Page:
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The future of Olympia’s urban zoning

In the face of covid-19 and climate change

The paradigm of ever-expanding development on a finite planet is ill-fated, especially forcing neighborhoods to sacrifice to accommodate more “yuppie” transplants. This doesn’t meet Growth Management Act requirements and would change Olympia from being a small, close-knit city into a mess similar to Surrey, BC, Canada, where my son lives.

There, efforts to promote multi-family housing have led to traffic snarls; gang violence; loss of forests, parks, and salmon; and overcrowded schools that require students to take classes in trailers. In the Olympia area, rising apartment rents have compelled residents (e.g., my girlfriend) to take displaced renters into their houses, as apartment rents are increasing elsewhere to make way for a “yuppie” influx (e.g., the Angelos’ Easterly development on Eastside Street [Leahy 2020]). Market-rate housing makes developers more money and has been shamelessly promoted by the Olympia City Council, in contrast to low-income housing.

Now that we’re in a long-term pandemic and entering another recession, the focus should be on apartment rent control and helping homegrown businesses stay afloat.

Just before the COVID-19 outbreak, a long-time friend (now a retiree) asked if I knew anyone to rent a room from, so I showed her my house. She was afraid that her commercial-housing rent would double when the apartment complex changed ownership (more recently). Her retiree status would make that tough because her social-security payments are modest. Indeed, the Lacey Community Center hosted a forum a while ago (pre-COVID-19) for senior citizens concerned about such golden-year gentrification.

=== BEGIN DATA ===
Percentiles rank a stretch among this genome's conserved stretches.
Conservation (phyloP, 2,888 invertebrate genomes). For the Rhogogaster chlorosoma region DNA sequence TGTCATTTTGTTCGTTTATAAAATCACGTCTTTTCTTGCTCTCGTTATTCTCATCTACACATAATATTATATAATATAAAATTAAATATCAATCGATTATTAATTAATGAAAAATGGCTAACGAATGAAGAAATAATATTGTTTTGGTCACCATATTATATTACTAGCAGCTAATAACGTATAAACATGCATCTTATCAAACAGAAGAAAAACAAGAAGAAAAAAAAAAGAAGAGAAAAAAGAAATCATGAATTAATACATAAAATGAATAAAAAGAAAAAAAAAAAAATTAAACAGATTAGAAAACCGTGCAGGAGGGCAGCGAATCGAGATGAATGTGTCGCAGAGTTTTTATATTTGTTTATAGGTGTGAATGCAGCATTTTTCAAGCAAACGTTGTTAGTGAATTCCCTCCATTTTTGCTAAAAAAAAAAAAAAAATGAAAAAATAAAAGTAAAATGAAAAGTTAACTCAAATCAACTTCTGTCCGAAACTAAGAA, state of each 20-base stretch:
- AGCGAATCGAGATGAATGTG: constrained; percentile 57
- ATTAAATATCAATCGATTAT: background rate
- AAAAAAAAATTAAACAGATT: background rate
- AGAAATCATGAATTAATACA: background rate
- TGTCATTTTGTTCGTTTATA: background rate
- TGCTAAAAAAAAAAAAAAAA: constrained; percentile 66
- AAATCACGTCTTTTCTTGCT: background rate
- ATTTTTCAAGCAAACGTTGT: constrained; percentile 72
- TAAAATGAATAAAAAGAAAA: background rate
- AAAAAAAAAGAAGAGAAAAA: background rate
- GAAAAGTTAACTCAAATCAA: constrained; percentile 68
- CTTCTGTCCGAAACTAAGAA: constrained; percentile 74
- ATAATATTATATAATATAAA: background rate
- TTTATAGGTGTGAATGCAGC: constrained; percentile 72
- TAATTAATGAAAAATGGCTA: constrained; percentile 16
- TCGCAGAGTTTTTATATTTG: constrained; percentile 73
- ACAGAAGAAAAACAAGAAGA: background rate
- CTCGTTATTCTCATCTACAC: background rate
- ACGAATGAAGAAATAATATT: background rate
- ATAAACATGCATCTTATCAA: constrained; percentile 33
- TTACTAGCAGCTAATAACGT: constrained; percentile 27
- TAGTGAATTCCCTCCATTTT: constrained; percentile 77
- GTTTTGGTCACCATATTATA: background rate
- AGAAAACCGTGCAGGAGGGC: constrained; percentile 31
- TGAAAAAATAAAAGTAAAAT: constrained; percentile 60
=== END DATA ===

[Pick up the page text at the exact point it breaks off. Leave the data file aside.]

In examining the three presentations about Olympia’s housing-code amendments for residential-area infill by the rental industry, I have major concerns. Notably, I dislike Missing Middle (MM) and state-level bills (e.g., HR 1923) that promote high-density, market-rate housing (especially for Seattle transplants) at the expense of poorer, homegrown people (Leahy 2020) that are becoming increasingly homeless since the Great Recession (Lively 2020).

Especially in this COVID-19 and climate-change era, we don’t need further clogging of I-5 and our neighborhoods with rich Central Sound people who’d rather live here, but still work up north, i.e., JBLM, Tacoma, or Seattle (so the state has expanded public transit between them via bus, rail, and van-pool options and now has evening traffic lights at Olympia-area I-5 on-ramps heading south, to modulate traffic flow). So the Olympia Planning Commission’s continued focus on promoting multi-family housing in residential neighborhoods seems akin to rearranging deck chairs on the Titanic.

Now that we’re in a long-term pandemic and entering another recession, the focus should be on apartment rent-control and helping homegrown businesses stay afloat, to preserve our way of life. If the homeless situation isn’t dealt with, viral outbreaks could come back to haunt the rest of us. Too often, Olympia is subsidizing market-rate housing as poorer tenants (including our retired folk) are ousted to accommodate Central Sound transplants willing to pay higher rents. This isn’t social justice, and Olympia must do more to cap endless rent increases.